The acronym HELLP refers to the combination of Hemolysis, Elevated Liver enzymes and Low Platelets occurring in a pregnant or postpartum woman, often associated with pre-eclampsia or eclampsia. It be associated with significant morbidity and mortality for the mother and infant.


(1) The syndrome may present during the second trimester, third trimester, at term or in the postpartum period.

(2) The disorder may occur at any maternal age and may occur in both primi- and multi-gravida mothers.



(1) malaise

(2) epigastric or right upper quadrant pain

(3) nausea or vomiting

(4) viral infection-like symptoms

(5) headache (especially if hypertension present)


Pre-eclampsia or eclampsia is often present but may be absent.

(1) features of pre-eclampsia: hypertension, proteinuria and edema

(2) features of eclampsia: features of pre-eclampsia +  seizures


Diagnostic features:

(1) hemolysis ("H")

(2) elevated liver enzymes ("EL")

(3) low platelet count ("LP")



(1) Schistocytes and other microangiopathic findings are present, indicating intravascular hemolysis

(2) If intravascular hemolysis is sufficiently severe, then the patient will develop anemia (lower limit of reference range for hemoglobin in young adult women is 11.7 g/dL) an elevated bilirubin, increased serum LDH and decreased serum haptoglobin.


Elevated liver enzymes:

(1) The AST (SGOT) increases is greater than the mean of the reference range + 3SD

(2) Since most laboratories use the reference range as the mean +/- 2 SD (to include 95% of the "normal" population) and the mean = ((lower end) + (upper end)) / 2:


3 SD above the mean =

= (1.25 * (upper end of reference range)) – (0.25 * (lower end of the reference range))


Low platelet count:

(1) classically < 100,000 per µL

(2) A platelet count > 100,000 per µL may indicate impending onset if there has been a significant drop from a higher value.

(3) A bone marrow biopsy shows increased megakaryocytes.


Differential diagnosis:

(1) DIC (fibrin split products, low fibrinogen)

(2) fatty liver of pregnancy

(3) vasculitis

(4) ITP




(1) If all the features are present, the diagnosis of HELLP may be made.

(2) The features in the absence of hemolysis is referred to as the ELLP syndrome.

(3) Schistocytes without anemia, rising AST and/or falling platelet count may indicate impending onset of the syndrome.



(1) development of DIC, which may be associated with occurrence of obstetrical complications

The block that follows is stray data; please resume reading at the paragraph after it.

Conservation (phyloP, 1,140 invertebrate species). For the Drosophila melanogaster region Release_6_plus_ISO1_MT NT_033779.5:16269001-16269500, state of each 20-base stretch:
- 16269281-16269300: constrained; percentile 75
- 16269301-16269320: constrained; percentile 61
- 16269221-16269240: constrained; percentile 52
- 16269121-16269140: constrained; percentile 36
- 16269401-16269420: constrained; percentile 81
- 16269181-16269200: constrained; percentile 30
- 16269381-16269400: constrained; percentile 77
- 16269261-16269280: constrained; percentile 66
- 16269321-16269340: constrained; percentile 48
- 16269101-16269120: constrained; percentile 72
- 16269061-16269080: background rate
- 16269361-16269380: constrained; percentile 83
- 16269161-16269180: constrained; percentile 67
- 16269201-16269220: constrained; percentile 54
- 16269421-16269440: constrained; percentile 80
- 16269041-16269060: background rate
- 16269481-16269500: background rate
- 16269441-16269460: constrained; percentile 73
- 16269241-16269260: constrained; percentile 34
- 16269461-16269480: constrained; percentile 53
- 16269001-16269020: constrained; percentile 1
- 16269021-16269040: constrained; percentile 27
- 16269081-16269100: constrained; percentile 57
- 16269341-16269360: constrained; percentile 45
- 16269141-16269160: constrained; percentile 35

(2) acute renal failure (increased risk if HELLP onset in postpartum period)

(3) pulmonary edema (increased risk if HELLP onset in postpartum period)

(4) ARDS

(5) abruptio placentae

(6) hepatocellular necrosis

(7) ascites

(8) subcapsular liver hematoma, which may rupture with intra-abdominal hemorrhage

(9) retinal detachment

(10) cerebral edema



(1) Early recognition allows for prompt management.

(2) The patient should be placed on strict bed rest, preferably in the left lateral decubitus position.

(3) The patient may benefit from transfer to a larger facility with greater expertise and resources.

(4) Fetal monitoring should be performed. Amniocentesis may be indicated to assess fetal maturity.

(5) The fetus should be delivered if possible. Corticosteroids may be given to enhance fetal lung development.

(6) Magnesium sulfate is given to help prevent convulsions if pre-eclampsia or eclampsia are present.

(7) Antihypertensive medications include a beta-blocker or hydralazine.

(8) Intravenous fluid infusion needs to be done carefully. This can help counter the plasma volume contraction associated with the disease but, if done excessively, may contribute to peripheral and pulmonary edema. Fluids include crystalloids, albumin, and fresh frozen plasma (FFP).

(9) Plasma exchange may be done in severe cases in the postpartum period.

(10) Dexamethasone may be used in severe cases.

(11) Low-dose aspirin or heparin are sometimes given.

(12) Transfusion of platelets products may be done if the thrombocytopenia becomes severe. It is important to have excluded DIC if platelet transfusion is being considered.

(13) If renal failure develops then dialysis should be considered.


The rate of recurrence in future pregnancies is low (about 3%).

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